# Select rows 0, 1, 2 (row 3 is not selected) surveys_df[0:3]
The stop bound in Python is different from what you might be used to in languages like Matlab and R.
# Select the first 5 rows (rows 0, 1, 2, 3, 4) surveys_df[:5] # Select the last element in the list # (the slice starts at the last element, and ends at the end of the list) surveys_df[-1:]
We can also reassign values within subsets of our DataFrame.
But before we do that, let’s look at the difference between the concept of copying objects and the concept of referencing objects in Python.
Copying Objects vs Referencing Objects in Python
Let’s start with an example:
# Using the 'copy() method' true_copy_surveys_df = surveys_df.copy() # Using the '=' operator ref_surveys_df = surveys_df
You might think that the code
ref_surveys_df = surveys_df creates a fresh
distinct copy of the
surveys_df DataFrame object. However, using the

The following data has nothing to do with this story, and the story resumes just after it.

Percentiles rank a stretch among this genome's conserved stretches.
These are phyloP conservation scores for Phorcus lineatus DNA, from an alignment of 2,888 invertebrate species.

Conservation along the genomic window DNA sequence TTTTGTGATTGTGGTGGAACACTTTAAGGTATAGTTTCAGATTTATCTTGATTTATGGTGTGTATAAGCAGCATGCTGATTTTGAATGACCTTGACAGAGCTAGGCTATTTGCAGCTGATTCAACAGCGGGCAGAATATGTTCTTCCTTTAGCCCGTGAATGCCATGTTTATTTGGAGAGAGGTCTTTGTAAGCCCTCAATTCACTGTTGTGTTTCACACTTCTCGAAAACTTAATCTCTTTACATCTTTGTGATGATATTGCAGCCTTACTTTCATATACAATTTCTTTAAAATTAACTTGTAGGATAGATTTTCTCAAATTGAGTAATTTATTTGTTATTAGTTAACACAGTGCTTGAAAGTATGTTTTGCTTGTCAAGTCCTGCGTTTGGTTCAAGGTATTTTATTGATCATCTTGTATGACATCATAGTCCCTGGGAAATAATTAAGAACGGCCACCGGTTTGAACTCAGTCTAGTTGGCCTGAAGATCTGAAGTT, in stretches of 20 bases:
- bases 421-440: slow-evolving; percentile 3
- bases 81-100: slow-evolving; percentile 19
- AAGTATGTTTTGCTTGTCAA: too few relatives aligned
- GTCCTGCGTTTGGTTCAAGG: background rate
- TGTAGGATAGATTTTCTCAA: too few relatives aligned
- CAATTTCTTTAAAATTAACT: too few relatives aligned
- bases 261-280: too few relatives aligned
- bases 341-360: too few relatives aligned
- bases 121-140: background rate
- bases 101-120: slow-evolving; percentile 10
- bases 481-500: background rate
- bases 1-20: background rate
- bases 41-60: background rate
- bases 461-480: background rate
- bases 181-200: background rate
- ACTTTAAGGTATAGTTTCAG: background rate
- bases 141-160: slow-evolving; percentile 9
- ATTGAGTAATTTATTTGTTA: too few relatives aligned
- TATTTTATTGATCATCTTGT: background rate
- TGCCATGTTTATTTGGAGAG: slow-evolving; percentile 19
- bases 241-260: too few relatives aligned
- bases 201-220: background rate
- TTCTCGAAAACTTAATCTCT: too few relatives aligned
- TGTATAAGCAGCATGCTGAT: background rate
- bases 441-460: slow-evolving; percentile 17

operator in the simple statement
y = x does not create a copy of our
y = x creates a new variable
y that references the
same object that
x refers to. To state this another way, there is only
one object (the DataFrame), and both
y refer to it.
In contrast, the
copy() method for a DataFrame creates a true copy of the
Let’s look at what happens when we reassign the values within a subset of the DataFrame that references another DataFrame object:
# Assign the value `0` to the first three rows of data in the DataFrame ref_surveys_df[0:3] = 0
Let’s try the following code:
# ref_surveys_df was created using the '=' operator ref_surveys_df.head() # surveys_df is the original dataframe surveys_df.head()
What is the difference between these two dataframes?
When we assigned the first 3 columns the value of
0 using the
ref_surveys_df DataFrame, the
surveys_df DataFrame is modified too.
Remember we created the reference
ref_surveys_df object above when we did
ref_surveys_df = surveys_df. Remember
refer to the same exact DataFrame object. If either one changes the object,
the other will see the same changes to the reference object.
To review and recap:
Copy uses the dataframe’s
true_copy_surveys_df = surveys_df.copy()
A Reference is created using the
ref_surveys_df = surveys_df
Okay, that’s enough of that. Let’s create a brand new clean dataframe from the original data CSV file.
surveys_df = pd.read_csv("data/surveys.csv")